Silicon Valley giant Apple has shelved plans to launch a Unified Payments Interface-based payments platform in India after landing in a regulatory grey zone that has stalled the full rollouts of similar products by Amazon and WhatsApp as well.
Apple put the brakes on introducing Apple Pay in the country despite holding discussions with a few leading banks and the National Payments Corporation of India, which manages the UPI platform, said two people with knowledge of the matter.
The main worry for Apple is the Reserve Bank of India’s recent data localisation rule, they said, adding that the company also ran into technical and design hurdles related to the flow of payments on UPI. “Apple will not launch payments in India yet. They are waiting to see how the regulatory landscape shapes up,” one of them said.
RBI’s data localisation rule that requires companies to store all their payments data only within India has made uncertain the plans of other multinational companies as well, including Mastercard, Visa, Amazon, WhatsApp and PayPal.
Even Google, which has laid out aggressive plans for its UPI-linked payments platform in India, has said it is assessing the evolving situation around data localisation.
Apple did not reply to emailed queries on the matter.
Eddy Cue, Apple’s senior vice-president for internet software and services, had told ET in October that the company was looking to bring Apple Pay to the Indian market. “It is great that all of these payment mechanisms are coming out in India because it empowers people to be able to pay. What Apple Pay does is make that process easy, integrated and safe. We absolutely want to bring Apple Pay to the market here,” he said in the interview last year.
One of the two people mentioned earlier said Apple was expecting to launch its payment service in India a couple of months ago. However, a third person aware of the developments said there was no specific timeline for the launch of Apple Pay in India.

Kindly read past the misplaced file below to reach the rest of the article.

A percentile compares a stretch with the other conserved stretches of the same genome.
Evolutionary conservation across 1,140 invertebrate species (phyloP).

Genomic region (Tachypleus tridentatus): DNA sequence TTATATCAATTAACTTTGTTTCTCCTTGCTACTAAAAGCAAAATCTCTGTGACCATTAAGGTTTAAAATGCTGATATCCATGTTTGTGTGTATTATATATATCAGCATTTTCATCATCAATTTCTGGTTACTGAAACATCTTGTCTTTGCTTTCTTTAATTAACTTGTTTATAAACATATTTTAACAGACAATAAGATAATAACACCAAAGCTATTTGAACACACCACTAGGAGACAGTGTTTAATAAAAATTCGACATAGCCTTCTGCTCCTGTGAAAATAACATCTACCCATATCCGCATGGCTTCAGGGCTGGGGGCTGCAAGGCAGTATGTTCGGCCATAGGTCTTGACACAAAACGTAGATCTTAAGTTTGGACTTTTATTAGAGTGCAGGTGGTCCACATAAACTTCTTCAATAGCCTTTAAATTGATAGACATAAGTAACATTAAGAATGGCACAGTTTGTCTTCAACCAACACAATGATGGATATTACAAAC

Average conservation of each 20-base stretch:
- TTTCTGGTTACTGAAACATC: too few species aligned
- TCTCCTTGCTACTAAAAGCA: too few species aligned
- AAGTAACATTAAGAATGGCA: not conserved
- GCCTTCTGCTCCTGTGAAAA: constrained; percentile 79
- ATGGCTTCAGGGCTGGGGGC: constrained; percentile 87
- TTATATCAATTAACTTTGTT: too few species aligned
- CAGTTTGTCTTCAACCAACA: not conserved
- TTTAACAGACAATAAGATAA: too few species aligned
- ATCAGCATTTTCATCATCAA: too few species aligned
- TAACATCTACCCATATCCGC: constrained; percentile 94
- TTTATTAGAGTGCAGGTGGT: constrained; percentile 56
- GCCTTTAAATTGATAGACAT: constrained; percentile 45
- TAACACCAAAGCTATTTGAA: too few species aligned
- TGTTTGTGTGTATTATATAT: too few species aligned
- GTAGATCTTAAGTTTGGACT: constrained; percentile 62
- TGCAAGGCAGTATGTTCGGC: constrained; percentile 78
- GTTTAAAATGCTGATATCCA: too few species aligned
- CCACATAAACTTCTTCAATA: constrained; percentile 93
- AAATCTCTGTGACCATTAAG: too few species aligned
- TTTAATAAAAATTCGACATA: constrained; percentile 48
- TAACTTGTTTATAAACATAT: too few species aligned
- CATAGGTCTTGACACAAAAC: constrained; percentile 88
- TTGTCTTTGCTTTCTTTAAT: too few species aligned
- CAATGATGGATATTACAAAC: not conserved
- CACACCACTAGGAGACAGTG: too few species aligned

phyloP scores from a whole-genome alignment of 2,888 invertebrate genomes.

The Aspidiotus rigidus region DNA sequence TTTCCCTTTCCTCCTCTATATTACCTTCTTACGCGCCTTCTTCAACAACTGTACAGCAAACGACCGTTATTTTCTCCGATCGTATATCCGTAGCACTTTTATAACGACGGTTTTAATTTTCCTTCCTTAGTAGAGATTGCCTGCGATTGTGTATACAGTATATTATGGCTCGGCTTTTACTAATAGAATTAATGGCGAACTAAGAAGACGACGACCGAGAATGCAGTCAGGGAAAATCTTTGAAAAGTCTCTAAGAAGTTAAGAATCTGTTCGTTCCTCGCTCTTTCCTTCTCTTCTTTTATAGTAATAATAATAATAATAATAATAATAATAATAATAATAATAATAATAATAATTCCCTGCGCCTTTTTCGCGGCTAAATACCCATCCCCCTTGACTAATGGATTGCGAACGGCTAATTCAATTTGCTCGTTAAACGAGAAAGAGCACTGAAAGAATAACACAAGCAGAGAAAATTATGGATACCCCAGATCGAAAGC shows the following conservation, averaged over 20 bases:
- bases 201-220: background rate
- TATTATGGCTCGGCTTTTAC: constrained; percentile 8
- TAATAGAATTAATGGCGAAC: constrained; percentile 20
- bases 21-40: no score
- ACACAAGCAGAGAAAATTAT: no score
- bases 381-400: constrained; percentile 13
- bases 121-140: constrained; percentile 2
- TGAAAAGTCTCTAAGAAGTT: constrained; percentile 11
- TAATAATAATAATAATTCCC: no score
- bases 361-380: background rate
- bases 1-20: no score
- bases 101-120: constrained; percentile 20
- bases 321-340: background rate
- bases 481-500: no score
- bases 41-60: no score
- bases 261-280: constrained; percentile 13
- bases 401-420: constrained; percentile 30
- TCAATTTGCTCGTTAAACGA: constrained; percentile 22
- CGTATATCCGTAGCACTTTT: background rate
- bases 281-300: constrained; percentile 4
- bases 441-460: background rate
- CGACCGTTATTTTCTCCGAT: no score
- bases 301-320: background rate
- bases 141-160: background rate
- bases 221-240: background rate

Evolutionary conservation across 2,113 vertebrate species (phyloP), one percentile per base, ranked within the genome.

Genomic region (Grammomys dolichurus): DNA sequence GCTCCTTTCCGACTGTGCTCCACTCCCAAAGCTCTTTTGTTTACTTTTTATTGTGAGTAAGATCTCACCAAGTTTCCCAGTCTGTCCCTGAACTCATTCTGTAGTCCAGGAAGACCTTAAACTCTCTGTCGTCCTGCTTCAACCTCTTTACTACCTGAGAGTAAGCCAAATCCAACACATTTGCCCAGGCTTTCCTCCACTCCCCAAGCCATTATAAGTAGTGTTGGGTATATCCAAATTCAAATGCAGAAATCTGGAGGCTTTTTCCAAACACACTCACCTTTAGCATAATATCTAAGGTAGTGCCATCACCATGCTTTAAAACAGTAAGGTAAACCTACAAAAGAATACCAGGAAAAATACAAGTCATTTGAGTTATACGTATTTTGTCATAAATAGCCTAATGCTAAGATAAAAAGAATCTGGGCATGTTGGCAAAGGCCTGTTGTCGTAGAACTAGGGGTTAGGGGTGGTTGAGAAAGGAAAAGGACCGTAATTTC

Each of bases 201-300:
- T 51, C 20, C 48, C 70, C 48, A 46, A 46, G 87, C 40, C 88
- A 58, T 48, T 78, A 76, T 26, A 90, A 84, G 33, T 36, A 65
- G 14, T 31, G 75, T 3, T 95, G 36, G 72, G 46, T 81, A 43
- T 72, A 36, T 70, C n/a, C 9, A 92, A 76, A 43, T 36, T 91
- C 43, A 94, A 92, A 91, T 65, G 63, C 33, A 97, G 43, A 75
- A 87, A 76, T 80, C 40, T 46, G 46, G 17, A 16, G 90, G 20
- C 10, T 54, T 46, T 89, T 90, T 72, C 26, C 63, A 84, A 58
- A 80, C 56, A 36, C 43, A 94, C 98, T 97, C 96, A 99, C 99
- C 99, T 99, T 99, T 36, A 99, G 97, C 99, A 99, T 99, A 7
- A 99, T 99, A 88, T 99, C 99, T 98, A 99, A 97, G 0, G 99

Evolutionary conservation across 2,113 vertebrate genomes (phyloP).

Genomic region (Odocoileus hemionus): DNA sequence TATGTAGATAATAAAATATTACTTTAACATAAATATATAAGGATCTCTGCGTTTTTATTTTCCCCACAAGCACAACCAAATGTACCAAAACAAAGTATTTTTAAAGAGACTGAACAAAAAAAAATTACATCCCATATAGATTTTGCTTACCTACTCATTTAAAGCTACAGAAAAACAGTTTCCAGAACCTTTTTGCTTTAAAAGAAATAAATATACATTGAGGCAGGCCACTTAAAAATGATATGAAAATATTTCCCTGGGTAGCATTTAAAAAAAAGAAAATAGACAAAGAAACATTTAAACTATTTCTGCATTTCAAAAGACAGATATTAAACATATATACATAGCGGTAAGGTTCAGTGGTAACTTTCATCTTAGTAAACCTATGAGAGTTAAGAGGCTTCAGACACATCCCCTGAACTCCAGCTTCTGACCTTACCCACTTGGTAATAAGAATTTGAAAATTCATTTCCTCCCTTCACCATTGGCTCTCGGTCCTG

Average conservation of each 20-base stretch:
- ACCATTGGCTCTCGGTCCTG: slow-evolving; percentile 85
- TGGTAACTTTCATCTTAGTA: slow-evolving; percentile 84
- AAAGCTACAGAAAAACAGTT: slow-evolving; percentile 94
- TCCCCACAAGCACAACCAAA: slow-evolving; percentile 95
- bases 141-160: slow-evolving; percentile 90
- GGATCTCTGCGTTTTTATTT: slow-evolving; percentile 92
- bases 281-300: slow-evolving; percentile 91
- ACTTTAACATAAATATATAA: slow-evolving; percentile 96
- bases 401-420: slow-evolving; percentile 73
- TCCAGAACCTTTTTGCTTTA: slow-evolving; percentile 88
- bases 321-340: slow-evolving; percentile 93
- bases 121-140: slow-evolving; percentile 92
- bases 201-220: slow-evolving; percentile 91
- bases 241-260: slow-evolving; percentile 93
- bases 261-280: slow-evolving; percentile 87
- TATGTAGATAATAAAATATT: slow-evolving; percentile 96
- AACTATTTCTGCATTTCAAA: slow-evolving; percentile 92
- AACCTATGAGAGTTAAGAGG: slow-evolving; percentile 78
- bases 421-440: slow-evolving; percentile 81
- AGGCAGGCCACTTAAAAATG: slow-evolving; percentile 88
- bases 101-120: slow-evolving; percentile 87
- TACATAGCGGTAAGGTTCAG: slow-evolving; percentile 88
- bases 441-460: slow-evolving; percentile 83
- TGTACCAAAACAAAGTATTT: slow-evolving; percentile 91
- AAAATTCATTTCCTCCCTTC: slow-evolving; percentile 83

Apple Pay is available in Australia, Canada, Mainland China, France, Hong Kong, Ireland, Italy, Japan, New Zealand, Russia, Singapore, Spain, Switzerland, the UK, the US, and Taiwan.
Elaborating on the design hurdles, a banker said Apple wanted to include fingerprint as a mode of authentication for UPI payments, which NPCI did not agree to. UPI requires customers to enter a sixor four-digit number to authenticate transactions.
“NPCI has prescribed that transactions can be authenticated by biometrics only when they get validated by UIDAI,” said the banker. “NPCI does not allow biometrics collected by devices as a mode of authentication.”
Procedural guidelines prescribed by NPCI clearly state that authentication using biometrics or Iris recognition will have to be validated by the UIDAI which issues the biometrics-based Aadhaar digital identity numbers.
Apple has had a few rough months in India recently, losing some top executives here and running into an impasse with the telecom regulator over supporting its do-not-disturb app. Last month, the iPhone maker agreed to include about 75% of the features of the DND app in its new operating system.
Amazon’s plan to launch its own UPI payment service in the country is also stuck due to concerns over the data localisation rule, ET reported last month. WhatsApp, which a few months ago began piloting a payments feature on its popular messaging app, too, has put on hold its plans to go fully live on UPI. Industry experts have voiced concerns about the regulatory hurdles in the payments space for both domestic and global companies.
“The Ratan Watal committee had recommended important regulatory reforms to unlock the potential of digital payments in India in December 2016 but there has been little progress since,” said Ashish Aggarwal, head, public policy, at IT industry body Nasscom. “If we want to create a truly competitive and predictable regulatory framework in payments, the committee’s recommendations must be implemented.”